PV System Rebate 909044 from State of New Hampshire Jan 10, 2010
I have a view of this home in my website and its called "Curved Contemporary" at www.hopperdesignllc.com
The plans in that website are changed slightly compared to what we built for ourselves.
This home was designed more than 30 years ago for my wife Frances and I and our two children. Our two sons have moved out, and we've been working towards net zero. Electrically we have made it; we have a 5.85kW PV array with a net meter. Finally, last year, our utility paid us! We have to pay them about $11 per month but we eventually made $135 back so it is net zero on electric now. I am planning to disconnect from the grid sometime soon, perhaps in three years or so when I have a low-cost electric car and quality battery storage. (Looking to Elon for that stuff!) We had lead acid batteries for 17 years as a family of four and were off-the-grid then. We had to tie back into the grid when my sons reached the age where they wanted internet access.
For the year 2015 out total energy bill is $488.44 made up of $123.44 for electricy and $365 for 100 gallons of propane. Attachments on the "Energy" tab.
We buy propane for the stove and back up to our solar domestic hot water system, so we are not net zero energy. We also have a propane space heating system, required by the bank, but we don't use it, using about 1 to 1.5 cords per year to supplement the passive and active space heating. The first floor is a slab on grade and it has a quarry tile finish so it stores energy, too. We also have a 450 gallon copper tank heated both by active solar and the wood stove with no pump, just thermosyphon. It sits central to the home next to the wood stove and it's nice to hug on cold mornings. It is three feet in diameter, tall and pleasant looking as well. With the propane and our cars (a Prius and a VW TDI Beetle whose emissions I have cleaned up with a nifty add-on that I designed and built to such an extent that it gets better milage than the Prius), we are not net zero, but continuously moving in that direction. We hope to get there, but in the meantime, the home has been fun to live in and experiment with over the years. Our rescue dog also loves the place, and is perhaps the happiest of us all.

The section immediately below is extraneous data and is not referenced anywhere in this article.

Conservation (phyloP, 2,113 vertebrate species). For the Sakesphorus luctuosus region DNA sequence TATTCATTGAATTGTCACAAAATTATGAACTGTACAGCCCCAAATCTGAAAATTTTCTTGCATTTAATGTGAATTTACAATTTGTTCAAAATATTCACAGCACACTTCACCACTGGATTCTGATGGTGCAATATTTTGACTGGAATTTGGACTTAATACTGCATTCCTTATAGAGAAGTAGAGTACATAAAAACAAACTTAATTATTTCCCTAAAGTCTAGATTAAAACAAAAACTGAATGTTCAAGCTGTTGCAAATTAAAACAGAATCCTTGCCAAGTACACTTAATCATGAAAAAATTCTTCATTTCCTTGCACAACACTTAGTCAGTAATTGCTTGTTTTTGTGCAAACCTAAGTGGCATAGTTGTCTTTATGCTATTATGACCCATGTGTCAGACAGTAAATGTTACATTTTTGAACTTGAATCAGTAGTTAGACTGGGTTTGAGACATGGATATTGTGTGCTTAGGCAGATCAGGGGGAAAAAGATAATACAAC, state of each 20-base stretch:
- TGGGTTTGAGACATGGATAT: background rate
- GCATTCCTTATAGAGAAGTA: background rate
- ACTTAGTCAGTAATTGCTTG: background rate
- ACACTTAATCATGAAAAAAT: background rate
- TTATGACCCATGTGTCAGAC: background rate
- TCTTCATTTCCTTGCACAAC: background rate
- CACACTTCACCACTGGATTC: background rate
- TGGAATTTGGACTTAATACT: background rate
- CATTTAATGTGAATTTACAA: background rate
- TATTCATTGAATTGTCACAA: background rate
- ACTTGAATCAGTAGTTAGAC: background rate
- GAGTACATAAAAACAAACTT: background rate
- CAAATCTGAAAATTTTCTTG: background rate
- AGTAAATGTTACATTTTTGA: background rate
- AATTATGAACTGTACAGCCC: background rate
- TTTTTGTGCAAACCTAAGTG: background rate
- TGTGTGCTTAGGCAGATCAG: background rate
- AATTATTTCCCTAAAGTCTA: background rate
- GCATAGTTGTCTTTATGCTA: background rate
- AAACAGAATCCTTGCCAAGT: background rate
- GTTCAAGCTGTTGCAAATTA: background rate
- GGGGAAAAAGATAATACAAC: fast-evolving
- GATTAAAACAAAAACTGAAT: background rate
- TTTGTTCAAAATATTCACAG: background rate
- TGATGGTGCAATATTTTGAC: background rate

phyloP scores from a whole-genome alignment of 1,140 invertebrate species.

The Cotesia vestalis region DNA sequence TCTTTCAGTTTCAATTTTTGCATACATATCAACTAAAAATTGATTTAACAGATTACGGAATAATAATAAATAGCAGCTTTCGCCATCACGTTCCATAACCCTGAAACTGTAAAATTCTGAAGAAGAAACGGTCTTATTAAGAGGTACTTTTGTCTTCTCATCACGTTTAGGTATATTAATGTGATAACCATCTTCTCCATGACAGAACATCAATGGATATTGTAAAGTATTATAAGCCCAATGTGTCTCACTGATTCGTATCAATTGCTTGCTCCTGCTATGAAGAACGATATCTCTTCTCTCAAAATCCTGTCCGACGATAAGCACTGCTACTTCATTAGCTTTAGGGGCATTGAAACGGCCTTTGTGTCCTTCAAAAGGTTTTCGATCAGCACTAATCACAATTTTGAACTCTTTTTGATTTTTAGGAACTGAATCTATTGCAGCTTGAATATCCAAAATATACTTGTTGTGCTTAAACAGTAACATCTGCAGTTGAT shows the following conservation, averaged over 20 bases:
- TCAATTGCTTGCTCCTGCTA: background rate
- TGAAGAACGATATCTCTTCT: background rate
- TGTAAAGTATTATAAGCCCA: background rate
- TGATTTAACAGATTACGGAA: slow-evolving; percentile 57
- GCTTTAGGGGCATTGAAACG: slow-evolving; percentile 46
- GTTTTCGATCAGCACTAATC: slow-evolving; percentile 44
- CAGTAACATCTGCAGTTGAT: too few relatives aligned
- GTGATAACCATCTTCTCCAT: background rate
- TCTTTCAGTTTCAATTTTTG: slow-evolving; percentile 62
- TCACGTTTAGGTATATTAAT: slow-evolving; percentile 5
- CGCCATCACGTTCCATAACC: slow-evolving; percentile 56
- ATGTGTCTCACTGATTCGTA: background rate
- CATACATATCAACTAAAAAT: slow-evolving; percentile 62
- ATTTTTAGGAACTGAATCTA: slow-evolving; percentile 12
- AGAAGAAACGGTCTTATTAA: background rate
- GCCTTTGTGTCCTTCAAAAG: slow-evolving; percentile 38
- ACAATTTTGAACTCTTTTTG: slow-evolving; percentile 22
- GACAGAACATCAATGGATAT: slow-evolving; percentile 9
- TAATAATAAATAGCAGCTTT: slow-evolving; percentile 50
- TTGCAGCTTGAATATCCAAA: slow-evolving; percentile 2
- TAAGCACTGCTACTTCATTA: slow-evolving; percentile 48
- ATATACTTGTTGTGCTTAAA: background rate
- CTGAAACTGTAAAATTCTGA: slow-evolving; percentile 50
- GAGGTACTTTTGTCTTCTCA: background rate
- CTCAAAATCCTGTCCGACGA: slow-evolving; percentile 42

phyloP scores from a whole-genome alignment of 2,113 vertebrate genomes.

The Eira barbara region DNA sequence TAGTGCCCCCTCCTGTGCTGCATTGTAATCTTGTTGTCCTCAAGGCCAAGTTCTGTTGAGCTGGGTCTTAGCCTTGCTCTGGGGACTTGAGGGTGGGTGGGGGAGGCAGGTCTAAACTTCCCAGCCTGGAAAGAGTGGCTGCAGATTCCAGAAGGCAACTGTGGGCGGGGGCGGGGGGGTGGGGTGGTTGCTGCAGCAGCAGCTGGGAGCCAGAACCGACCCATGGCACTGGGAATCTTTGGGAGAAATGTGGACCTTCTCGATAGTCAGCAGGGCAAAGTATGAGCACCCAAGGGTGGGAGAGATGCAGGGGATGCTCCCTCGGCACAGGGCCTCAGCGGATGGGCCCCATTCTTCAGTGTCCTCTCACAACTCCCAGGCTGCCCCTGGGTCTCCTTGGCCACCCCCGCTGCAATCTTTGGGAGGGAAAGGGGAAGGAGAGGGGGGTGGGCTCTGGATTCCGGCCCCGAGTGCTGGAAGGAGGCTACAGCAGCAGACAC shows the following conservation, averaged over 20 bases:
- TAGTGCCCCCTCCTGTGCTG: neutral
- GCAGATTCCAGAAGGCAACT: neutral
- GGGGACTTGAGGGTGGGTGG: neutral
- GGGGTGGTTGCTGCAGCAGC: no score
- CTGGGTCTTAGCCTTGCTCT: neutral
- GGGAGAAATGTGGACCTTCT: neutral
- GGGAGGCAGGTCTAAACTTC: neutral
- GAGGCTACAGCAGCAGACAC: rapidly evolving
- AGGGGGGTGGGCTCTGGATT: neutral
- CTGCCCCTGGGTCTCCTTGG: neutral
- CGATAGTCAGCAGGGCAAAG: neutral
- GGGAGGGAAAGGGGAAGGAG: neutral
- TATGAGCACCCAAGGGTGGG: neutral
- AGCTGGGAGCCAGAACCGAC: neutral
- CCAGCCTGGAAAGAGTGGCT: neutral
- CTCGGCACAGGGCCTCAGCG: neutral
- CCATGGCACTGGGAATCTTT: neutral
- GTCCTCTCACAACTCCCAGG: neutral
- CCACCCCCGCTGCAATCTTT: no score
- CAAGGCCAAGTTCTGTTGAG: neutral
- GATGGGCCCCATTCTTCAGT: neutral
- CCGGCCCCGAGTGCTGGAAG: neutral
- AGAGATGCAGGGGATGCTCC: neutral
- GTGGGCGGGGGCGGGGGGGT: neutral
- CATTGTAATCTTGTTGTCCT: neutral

One change that I hope to make is to install movable insulation for windows (my own invention). It is similar to the product called Insulating Shade available back in the days of Jimmy Carter. Insulating Shade was made up of five layers of low e-coated material that rolled up tight and compact but would separate when deployed, resulting in an R15. Since that time I have also invented the HeatKeeper, multiple-layer window insulation brought up from the bottom with similar low-e materials providing variable insulation qualities as deployed.